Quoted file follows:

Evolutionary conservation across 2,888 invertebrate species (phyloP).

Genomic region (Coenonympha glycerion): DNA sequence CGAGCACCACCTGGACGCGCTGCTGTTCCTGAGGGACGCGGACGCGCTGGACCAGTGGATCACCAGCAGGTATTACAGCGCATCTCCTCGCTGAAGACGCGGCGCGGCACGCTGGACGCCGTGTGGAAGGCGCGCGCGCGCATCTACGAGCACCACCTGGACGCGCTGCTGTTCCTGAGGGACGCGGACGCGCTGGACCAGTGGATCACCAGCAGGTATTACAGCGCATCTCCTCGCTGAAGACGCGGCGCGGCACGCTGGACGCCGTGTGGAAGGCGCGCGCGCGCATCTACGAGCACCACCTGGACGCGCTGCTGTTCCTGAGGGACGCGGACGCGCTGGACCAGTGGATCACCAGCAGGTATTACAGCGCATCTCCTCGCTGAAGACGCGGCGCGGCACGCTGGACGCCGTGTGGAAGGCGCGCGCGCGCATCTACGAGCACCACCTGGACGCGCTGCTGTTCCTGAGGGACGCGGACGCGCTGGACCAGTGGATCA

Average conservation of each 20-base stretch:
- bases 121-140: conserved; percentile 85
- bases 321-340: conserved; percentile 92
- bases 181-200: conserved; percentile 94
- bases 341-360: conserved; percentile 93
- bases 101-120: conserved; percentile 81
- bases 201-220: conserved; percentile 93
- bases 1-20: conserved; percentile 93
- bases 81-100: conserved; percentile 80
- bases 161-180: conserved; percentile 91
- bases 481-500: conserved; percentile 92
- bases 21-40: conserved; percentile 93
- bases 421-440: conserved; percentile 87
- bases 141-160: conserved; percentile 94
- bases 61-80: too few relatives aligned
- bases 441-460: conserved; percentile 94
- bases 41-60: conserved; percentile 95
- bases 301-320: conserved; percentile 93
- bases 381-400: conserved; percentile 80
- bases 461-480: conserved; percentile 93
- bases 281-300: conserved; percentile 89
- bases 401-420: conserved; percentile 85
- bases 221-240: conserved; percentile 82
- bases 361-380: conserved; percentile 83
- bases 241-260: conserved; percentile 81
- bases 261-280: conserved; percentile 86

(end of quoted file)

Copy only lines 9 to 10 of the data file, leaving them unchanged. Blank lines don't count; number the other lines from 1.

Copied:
- bases 201-220: conserved; percentile 93
- bases 1-20: conserved; percentile 93